It’s amazing what one great mechanic can do for a game. By all other accounts, Jaywalker Interactive’s, Kick & Fennick is a by the numbers, somewhat uninspired platformer; it looks fine but lacks variety, the characters are forgettable and the world, despite its moments, is relatively bland. There is nothing outright wrong with any of it, but equally, there is nothing particularly memorable about it either…..oh, except for that one mechanic of course – that one mechanic that somehow makes all the difference. Kind of like Bionic Commando before it (but without much of that games’ charm), Kick & Fennick is driven by a unique mode of traversal that elevates this otherwise run of the mill sidescrolling platformer to something bordering on brilliance.
While attempting to mirror the kind of platforming double teams that PlayStation was famous for back in the early 2000s, Kick & Fennick fail to capture the imagination in the same way as Ratchet & Clank or Jak and Daxter. They’re far from offensive, but Kick is completely nondescript and his robotic companion Fennick, while undoubtedly cute, never actually has anything of note to do (other than to act as a basic checkpoint system). He’s just kind of, well, there to be honest. In fairness, they are not helped by a dialogue free tale that goes for environmental storytelling, but instead comes across as vague and uninteresting. The gestures and animations are all charming enough, but with a lack of variety and no real attempt to explain why this kid has appeared on this apparently abandoned alien planet, it’s hard to care about their brief but undoubtedly enjoyable journey.
The thing is, while this is all rather disappointing, I found myself so caught up in the core gameplay that I never really cared about the samey locations or the boring central duo. This is all thanks to the simple but nonetheless inspired, energy rifle. As was the case with Bionic Commando, Kick & Fennick is one of those rare platformers in which you are unable to jump (in the traditional sense anyway). Instead, you use an energy rifle that, while also doubling up as an actual rifle, works primarily as a device for quick and acrobatic traversal.
By aiming with the right thumbstick, you are able to throw yourself into the air by simply shooting behind yourself. Your potential trajectory is outlined before you shoot with time slowed down while you aim. By slowing down time, aiming feels intuitive and completely within your control. A second shot is also available in mid-air as a more controlled double jump mechanic. In action, it’s amazingly simple, but it has been implemented with such finesse that elaborate movements and jumps become second nature almost immediately.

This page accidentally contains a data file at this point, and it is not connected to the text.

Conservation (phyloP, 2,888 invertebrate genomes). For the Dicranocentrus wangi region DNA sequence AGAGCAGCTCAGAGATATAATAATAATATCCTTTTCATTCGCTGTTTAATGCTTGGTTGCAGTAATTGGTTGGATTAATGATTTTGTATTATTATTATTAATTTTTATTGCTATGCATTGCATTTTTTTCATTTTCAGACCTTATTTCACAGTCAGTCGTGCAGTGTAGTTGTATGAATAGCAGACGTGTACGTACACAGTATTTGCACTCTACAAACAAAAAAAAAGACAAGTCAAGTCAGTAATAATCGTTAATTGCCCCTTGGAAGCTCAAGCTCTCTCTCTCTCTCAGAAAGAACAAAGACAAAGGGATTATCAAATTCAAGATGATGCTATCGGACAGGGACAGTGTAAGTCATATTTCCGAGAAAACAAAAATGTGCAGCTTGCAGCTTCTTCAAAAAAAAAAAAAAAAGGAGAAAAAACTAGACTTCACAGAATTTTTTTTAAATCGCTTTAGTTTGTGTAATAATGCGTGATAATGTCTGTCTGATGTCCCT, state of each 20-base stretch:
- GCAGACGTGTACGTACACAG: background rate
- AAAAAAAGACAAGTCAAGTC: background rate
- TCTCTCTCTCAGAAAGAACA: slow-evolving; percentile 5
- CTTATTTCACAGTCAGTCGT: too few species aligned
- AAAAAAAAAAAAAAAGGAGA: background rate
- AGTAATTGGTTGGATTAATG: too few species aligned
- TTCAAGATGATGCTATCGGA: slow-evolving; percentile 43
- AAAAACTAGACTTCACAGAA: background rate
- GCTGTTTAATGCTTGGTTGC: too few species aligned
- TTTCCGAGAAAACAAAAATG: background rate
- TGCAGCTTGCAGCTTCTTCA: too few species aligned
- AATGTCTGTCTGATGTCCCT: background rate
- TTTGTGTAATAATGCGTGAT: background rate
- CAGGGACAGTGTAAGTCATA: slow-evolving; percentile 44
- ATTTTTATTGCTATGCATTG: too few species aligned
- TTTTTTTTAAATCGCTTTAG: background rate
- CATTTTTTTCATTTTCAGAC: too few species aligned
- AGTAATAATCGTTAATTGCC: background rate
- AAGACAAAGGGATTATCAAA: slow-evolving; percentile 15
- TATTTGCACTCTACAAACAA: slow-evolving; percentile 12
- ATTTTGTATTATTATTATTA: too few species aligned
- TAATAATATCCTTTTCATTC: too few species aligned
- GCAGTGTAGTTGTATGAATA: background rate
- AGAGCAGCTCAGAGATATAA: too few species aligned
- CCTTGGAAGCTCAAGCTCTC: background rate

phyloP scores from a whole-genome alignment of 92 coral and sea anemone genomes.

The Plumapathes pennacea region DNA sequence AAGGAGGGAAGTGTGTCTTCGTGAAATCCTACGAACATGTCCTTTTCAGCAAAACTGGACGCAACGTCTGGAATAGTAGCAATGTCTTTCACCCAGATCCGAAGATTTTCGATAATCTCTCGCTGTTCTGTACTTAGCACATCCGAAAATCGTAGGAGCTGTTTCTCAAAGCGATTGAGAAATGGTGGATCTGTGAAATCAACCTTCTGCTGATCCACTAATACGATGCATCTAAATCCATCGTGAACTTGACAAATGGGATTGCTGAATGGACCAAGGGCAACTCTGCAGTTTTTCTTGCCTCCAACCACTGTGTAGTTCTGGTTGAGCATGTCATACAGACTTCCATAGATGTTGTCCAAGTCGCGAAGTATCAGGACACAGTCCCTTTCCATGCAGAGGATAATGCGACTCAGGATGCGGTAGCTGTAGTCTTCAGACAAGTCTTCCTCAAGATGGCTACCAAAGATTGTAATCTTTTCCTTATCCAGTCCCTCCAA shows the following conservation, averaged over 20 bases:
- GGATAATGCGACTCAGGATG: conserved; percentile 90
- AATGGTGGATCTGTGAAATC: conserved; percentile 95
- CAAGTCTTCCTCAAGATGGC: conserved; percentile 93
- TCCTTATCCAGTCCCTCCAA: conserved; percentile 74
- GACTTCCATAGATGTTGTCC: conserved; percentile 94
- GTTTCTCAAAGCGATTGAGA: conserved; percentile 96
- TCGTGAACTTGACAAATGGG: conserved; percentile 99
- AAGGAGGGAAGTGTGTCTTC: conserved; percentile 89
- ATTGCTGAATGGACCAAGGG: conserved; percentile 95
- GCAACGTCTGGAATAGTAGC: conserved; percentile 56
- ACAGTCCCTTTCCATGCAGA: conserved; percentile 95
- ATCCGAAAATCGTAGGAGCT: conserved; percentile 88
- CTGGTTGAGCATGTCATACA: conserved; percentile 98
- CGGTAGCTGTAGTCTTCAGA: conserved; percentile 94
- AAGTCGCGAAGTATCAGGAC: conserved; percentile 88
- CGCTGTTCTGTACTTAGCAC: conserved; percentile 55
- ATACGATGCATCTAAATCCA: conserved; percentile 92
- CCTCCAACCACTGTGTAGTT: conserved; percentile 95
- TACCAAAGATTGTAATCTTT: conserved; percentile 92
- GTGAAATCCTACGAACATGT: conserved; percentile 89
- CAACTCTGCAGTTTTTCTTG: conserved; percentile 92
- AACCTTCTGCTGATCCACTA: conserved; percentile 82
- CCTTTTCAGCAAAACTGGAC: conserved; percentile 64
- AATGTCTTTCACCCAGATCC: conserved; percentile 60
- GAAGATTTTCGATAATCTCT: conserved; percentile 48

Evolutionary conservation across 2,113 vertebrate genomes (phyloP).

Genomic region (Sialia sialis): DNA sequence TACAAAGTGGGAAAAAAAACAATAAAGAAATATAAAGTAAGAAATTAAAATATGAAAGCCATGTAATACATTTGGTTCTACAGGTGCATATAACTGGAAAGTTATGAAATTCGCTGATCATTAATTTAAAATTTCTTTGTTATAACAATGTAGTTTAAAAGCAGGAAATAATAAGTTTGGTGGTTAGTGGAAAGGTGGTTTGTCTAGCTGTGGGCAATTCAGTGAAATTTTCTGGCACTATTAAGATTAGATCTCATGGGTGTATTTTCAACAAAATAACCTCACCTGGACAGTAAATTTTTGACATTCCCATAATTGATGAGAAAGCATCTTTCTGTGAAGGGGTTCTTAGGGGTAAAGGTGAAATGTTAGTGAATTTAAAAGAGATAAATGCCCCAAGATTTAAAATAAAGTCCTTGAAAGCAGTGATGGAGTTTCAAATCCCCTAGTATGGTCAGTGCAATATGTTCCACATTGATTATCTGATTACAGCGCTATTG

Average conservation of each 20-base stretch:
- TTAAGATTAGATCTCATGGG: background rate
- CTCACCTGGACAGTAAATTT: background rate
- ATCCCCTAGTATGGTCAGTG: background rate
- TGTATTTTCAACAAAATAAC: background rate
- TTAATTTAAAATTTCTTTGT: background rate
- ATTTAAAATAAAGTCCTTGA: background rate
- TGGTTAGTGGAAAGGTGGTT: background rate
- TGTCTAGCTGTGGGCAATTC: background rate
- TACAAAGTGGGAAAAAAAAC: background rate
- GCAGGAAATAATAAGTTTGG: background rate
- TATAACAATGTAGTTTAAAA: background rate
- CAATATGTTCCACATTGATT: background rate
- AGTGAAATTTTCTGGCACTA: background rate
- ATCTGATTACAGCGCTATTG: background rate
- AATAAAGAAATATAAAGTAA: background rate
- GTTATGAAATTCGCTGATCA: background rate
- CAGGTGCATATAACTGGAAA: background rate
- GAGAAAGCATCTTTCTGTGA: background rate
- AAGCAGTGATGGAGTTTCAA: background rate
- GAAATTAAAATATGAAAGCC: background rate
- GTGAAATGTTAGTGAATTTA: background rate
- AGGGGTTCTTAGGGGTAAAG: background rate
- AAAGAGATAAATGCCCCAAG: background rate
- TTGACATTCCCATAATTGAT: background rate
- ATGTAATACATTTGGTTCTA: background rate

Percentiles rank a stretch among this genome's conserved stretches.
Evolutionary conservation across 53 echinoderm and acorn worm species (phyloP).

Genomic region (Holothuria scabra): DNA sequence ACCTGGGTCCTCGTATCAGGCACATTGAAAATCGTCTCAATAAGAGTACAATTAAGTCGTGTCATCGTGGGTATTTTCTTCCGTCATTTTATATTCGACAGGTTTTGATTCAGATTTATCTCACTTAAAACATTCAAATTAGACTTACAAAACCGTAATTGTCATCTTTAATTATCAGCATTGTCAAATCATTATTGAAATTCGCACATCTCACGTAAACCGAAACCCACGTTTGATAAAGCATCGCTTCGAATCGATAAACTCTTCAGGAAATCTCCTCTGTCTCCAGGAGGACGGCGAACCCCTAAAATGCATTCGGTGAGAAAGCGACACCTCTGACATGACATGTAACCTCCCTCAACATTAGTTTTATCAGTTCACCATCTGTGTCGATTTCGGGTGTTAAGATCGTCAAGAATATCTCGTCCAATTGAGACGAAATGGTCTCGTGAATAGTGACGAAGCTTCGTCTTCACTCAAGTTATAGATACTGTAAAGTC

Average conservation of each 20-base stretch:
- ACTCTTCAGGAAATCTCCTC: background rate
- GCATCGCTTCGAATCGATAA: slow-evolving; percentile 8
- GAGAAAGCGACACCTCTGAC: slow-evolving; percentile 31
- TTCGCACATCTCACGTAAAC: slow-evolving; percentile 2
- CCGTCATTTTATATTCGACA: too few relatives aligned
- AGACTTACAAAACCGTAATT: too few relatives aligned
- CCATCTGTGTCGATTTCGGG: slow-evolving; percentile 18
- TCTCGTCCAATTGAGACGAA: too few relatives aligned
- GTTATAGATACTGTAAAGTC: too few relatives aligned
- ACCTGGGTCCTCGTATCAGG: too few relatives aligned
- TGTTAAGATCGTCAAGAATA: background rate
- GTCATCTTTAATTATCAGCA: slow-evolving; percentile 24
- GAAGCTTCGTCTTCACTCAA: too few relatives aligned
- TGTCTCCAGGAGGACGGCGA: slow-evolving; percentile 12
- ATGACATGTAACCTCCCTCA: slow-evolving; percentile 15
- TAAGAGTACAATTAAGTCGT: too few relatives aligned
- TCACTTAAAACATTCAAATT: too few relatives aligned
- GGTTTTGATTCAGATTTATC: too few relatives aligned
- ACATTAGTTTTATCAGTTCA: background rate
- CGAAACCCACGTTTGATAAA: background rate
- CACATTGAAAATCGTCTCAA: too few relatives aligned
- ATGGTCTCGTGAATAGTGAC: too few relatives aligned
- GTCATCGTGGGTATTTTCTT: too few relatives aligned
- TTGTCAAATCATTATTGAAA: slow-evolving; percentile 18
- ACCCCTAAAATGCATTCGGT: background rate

Yes, you can turn your rifle to shoot at the games’ minor collection of relatively forgettable enemies, but again, it is the platforming that is the primary focus, and make no mistake, the game is all the better for it. The relatively short collection of 40+ stages might be aesthetically bland, but they do at least provide a solid selection of obstacles for your unique mode of transportation. From timed electronic beams to underwater sections, Kick & Fennick’s gameplay remains fresh in a way that its visuals do not.
Despite the levels being relatively short and the ending of each being very poorly signposted (annoying when going for 100% completion), the collectible orbs, hidden items and selection of difficulty settings do make for a surprisingly robust package for what is a very reasonably priced video game. Again, it’s a shame that the levels lack variation and that the boss battles are mostly unimaginative affairs, but for as long as it lasts, Kick & Fennick is a unique and largely enjoyable experience.
The characters are forgettable, the world is uninspired and the story is poorly told, but despite these issues, I enjoyed just about every minute of Kick & Fennick’s adventure. With its distinctive form of traversal, Jaywalker Interactive’s platformer overcomes its issues by delivering a unique challenge built upon a single but perfectly implemented mechanic. It’s not the best looking platformer out there, or the most charming for that matter, but in terms of its core gameplay, Kick & Fennick is amongst the finest platformers of the generation.
REVIEW CODE: Here at Brash Games we have a strict Review Code policy, Paul Ryan owner / editor is the only member of staff at Brash Games permitted to obtain review code and distribute it within the Brash Games review team. No other person is permitted to request review code and or send review links or contact the publishers in any way whatsoever. Should you wish to send us review code please email paulryan-at-brashgames.co.uk.
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